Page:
Such fine paintings

Mist, by Daud Akhriev
I needed to see some inspiring landscape today, since I’m busy hemming dresses and baking cookies for my kid’s wedding. Providentially, I received a link to this slideshow of Frenchboro Island (ME) paintings by Daud Akhriev.
Clarity, by Daud Akhriev
The Maine coast was not (believe it or not) designed primarily for tourists; it is above all a working waterfront, with equipment that is—if we’re honest—rather homely. Akhriev is so inventive in his compositions that he doesn’t need to romanticize that industrial grit out of his landscapes. The surge and motion and energy of the working waterfront is all there.
Akhriev was born in Kazakhstan in 1959. He graduated from Vladikavkaz Art High School and the Academy of Fine Art in St. Petersburg (then Leningrad) Russia, under the tutelage of Professor/Academic Piotr Fomin. Following his graduation, Akhriev moved to the United States, where he lived and worked for 20 years.
Harbor Afternoon, by Daud Akhriev
Currently he lives in Andalusia, Spain, and is an exhibiting member of ASPAS and ESPES. He is a signature member of Oil Painters of America.
His Russian training is apparent in his paint handling, which hews to their tradition of sparking, energetic brushwork. It’s also apparent in his superlative drawing skills.
One more workshop left this year, and it starts next Sunday! Join me or let me know if you’re interested in painting with me in 2014. Click here for more information on my Maine workshops!

Self-Driving Cars and other good design

a guest post by Sandy Quang

1968 Jean-Pierre-Ponthieu concept-car of the future. Some ideas just never get the respect they deserve.
Inspired by a short conversation about self-driving cars this weekend, I decided they would be a wonderful thing to investigate. Imagine what a car that didn’t have to dedicate a quarter of its internal real estate to navigation would look like.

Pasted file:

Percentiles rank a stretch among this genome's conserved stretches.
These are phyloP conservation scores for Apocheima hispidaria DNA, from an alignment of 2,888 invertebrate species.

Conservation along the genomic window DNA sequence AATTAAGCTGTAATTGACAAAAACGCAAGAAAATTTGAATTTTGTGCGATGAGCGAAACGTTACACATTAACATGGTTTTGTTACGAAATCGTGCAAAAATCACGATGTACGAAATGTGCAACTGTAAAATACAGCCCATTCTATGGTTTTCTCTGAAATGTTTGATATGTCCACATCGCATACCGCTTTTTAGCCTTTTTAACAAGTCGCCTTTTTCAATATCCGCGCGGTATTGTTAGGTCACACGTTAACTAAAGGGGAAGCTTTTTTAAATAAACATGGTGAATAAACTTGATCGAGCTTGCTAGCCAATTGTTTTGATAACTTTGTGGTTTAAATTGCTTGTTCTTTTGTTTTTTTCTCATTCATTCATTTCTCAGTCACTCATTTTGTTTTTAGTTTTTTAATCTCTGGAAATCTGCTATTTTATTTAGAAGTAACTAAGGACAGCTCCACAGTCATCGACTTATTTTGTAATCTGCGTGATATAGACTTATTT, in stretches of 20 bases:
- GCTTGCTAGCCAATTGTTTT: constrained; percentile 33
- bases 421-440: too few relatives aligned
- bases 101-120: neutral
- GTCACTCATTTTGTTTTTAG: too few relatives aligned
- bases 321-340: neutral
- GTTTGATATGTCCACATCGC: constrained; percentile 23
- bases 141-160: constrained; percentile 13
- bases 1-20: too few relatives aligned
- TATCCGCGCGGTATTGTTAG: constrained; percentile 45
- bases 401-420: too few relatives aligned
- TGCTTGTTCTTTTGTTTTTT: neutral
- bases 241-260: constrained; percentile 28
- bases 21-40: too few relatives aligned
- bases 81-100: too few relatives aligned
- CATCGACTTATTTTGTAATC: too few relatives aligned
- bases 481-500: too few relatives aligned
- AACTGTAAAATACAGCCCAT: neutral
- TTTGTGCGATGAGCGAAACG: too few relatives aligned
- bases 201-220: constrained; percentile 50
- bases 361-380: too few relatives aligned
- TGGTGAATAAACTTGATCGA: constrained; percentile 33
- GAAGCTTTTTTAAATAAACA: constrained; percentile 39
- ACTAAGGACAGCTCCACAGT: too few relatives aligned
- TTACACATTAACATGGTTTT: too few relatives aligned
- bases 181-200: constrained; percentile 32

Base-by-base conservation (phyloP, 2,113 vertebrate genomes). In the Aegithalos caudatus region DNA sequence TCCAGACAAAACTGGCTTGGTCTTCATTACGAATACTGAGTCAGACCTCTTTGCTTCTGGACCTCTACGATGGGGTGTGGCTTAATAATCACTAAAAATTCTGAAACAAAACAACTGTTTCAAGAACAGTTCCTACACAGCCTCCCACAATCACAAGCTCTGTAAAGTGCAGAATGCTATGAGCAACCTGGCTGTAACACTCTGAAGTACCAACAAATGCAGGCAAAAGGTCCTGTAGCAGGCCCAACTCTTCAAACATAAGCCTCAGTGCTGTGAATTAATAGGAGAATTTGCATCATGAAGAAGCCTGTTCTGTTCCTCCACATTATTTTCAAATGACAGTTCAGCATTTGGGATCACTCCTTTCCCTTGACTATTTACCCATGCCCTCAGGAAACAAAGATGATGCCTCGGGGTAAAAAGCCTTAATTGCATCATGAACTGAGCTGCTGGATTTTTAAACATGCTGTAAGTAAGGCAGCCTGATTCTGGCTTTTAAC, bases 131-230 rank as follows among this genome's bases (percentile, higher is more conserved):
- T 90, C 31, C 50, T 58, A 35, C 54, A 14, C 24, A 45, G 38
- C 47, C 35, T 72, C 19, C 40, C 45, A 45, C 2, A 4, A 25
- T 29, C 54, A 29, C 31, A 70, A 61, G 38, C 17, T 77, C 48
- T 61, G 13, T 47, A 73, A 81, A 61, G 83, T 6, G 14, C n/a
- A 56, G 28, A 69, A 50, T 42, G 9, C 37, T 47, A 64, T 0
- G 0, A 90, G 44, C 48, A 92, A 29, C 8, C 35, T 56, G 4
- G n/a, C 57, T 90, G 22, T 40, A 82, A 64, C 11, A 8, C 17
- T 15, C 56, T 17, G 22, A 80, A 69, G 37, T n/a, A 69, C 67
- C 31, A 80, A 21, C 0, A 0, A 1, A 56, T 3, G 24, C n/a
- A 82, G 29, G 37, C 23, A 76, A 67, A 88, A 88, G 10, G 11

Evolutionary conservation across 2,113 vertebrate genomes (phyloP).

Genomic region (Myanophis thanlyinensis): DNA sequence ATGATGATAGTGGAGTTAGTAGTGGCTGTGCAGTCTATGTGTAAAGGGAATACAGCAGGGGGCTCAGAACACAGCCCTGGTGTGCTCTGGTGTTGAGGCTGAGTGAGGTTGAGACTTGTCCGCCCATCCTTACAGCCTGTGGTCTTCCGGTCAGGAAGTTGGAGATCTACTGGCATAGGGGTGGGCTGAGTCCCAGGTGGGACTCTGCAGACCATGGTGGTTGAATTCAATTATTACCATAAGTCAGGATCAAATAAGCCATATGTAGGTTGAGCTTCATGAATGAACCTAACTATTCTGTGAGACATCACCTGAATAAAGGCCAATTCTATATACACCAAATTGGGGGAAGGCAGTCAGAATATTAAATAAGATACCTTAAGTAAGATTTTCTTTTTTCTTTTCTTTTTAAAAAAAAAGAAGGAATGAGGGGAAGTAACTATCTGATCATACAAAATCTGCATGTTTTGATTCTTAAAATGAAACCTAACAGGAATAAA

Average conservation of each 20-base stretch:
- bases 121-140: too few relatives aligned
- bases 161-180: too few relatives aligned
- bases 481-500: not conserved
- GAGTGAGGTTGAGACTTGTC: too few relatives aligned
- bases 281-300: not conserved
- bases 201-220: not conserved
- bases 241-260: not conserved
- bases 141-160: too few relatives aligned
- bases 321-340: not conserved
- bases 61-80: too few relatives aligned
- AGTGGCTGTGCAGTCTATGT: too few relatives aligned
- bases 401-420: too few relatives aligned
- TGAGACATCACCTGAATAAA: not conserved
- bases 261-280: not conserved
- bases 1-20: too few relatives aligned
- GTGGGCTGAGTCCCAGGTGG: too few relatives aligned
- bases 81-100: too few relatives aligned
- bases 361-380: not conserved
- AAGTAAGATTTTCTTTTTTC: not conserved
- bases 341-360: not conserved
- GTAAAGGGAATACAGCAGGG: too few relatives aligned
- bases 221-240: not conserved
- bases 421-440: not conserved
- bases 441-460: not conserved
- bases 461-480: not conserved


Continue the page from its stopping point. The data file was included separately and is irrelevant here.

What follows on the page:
Would the shape of a self-driving car even stay the same?
The most well-known examples are Google’s self-driving cars, powered by software called Google Chauffeur. As with any newly-designed product, driverless cars are bug-prone and still need lots of testing. But the appeal of this idea is not only functional, but aesthetic.
Buckminster Fuller’s Dymaxion Car, 1933.
In the early twentieth century, a famous American designer, Henry Dreyfuss, embraced the Streamline aesthetic, improving the look and feel of American transportation and consumer products. Dreyfuss pioneered the full-sized plasticine car model.
A BMW prototype carved in industrial plasticine. How much nicer if they were made of chocolate.

The process of designing cars themselves itself, for people who love to create, is an art itself and can often be overlooked. If you depart from the ideas of what current cars look like, the possibilities are amazing. 
One more workshop left this year, and it starts a week from today! Join me or let me know if you’re interested in painting with me in 2014. Click here for more information on my Maine workshops!

Falling apart

American Landscape with Indian Camp, by Ralph Blakelock, showing the damage that can result from tinkering with technique.
Yesterday I mentioned the deterioration in Albert Pinkham Ryder’s paintings. He was not, by any means, the only painter whose work has suffered over time.
Prior to the 19th century, painters had a limited range of materials at their disposal: vegetable oils, waxes, plant gums and resins, and eggs, milk, and animal hides. Pigments were made by either grinding minerals or extracting dyes from plants and insects.  Some of the extracted pigments turned out to be fugitive (meaning they aren’t light-fast) but generally those old paintings are in remarkably good condition.
The 19th and 20th centuries were a period of constant modification of materials. Some changes have been inarguably for the better—for example, there would have been no Impressionism had there not been an explosion of new pigments in the mid-19th century.